(Reuters) - U.S. crude stocks rose less then expected last week, while gasoline stocks rose by more than analysts had forecast as refineries cut output, data from the Energy Information Administration showed on Wednesday.
Crude inventories rose by 1.8 million barrels in the week to Feb. 9, short of analysts’ expectations for an increase of 2.8 million barrels.
“With a big drop in refining activity as we descend deeper into maintenance season, we have seen a third consecutive build to crude stocks,” said Matt Smith, director of commodity research at ClipperData in Louisville, Kentucky.
U.S. crude futures rose on the news, with West Texas Intermediate up 42 cents to $59.61 a barrel as of 10:45 a.m. EST (1545 GMT). Brent gained 44 cents to $63.16 a barrel.
Gasoline stocks rose by 3.6 million barrels, more than double the 1.2 million-barrel gain forecast by analysts polled by Reuters.
Refinery crude runs fell by 635,000 barrels per day, EIA data showed. Refinery utilization rates fell 2.7 percentage points to 89.8 percent, lowest since November, as refiners went into seasonal maintenance periods.
Crude stocks at the Cushing, Oklahoma, delivery hub fell by 3.6 million barrels, EIA said. Overall inventories in Cushing fell to 32.7 million barrels, lowest since Jan. 2015, and inventories at the hub have been cut in half in just three months’ time.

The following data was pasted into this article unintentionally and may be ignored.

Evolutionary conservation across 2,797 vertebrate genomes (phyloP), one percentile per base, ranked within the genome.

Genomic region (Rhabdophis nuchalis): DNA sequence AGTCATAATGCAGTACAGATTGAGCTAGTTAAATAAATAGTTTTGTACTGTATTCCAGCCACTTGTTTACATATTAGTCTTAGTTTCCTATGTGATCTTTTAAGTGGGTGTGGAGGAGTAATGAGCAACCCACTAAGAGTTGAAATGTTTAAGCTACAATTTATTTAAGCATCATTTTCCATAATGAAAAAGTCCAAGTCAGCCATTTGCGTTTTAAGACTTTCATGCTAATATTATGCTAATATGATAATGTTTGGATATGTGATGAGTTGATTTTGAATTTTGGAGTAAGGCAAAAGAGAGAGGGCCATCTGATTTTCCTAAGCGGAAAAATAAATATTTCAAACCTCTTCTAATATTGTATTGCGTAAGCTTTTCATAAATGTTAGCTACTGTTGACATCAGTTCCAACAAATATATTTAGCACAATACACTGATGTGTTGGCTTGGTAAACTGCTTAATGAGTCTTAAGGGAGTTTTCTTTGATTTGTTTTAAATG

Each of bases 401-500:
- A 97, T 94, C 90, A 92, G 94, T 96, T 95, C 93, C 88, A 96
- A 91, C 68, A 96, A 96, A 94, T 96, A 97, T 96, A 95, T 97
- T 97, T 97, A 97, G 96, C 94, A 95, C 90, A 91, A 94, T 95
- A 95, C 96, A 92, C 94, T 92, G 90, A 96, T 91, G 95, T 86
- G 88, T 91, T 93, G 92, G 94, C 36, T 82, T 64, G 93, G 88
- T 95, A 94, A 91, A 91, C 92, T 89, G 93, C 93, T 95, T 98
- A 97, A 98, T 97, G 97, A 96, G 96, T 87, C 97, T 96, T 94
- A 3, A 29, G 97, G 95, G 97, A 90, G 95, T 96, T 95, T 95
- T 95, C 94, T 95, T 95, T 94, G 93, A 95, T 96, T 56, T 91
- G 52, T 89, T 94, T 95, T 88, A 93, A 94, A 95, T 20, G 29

Crude production rose again, hitting 10.27 million bpd on a weekly basis, which would be a record if confirmed by monthly figures. November’s monthly data showed production in the United States rose to 10.04 million bpd, and the country now ranks second in overall production, trailing only Russia.
Flows had been restricted from TransCanada’s Keystone line after a November leak in South Dakota, and the December startup of the Diamond Pipeline from Cushing to Memphis has accelerated outflows from the Oklahoma hub.
Distillate stockpiles, which include diesel and heating oil, fell by 459,000 barrels, versus expectations for a 1.1 million-barrel drop, the EIA data showed.
Net U.S. crude imports fell last week by 39,000 barrels per day.
Reporting By David Gaffen; Additional reporting by Scott DiSavino; Editing by David Gregorio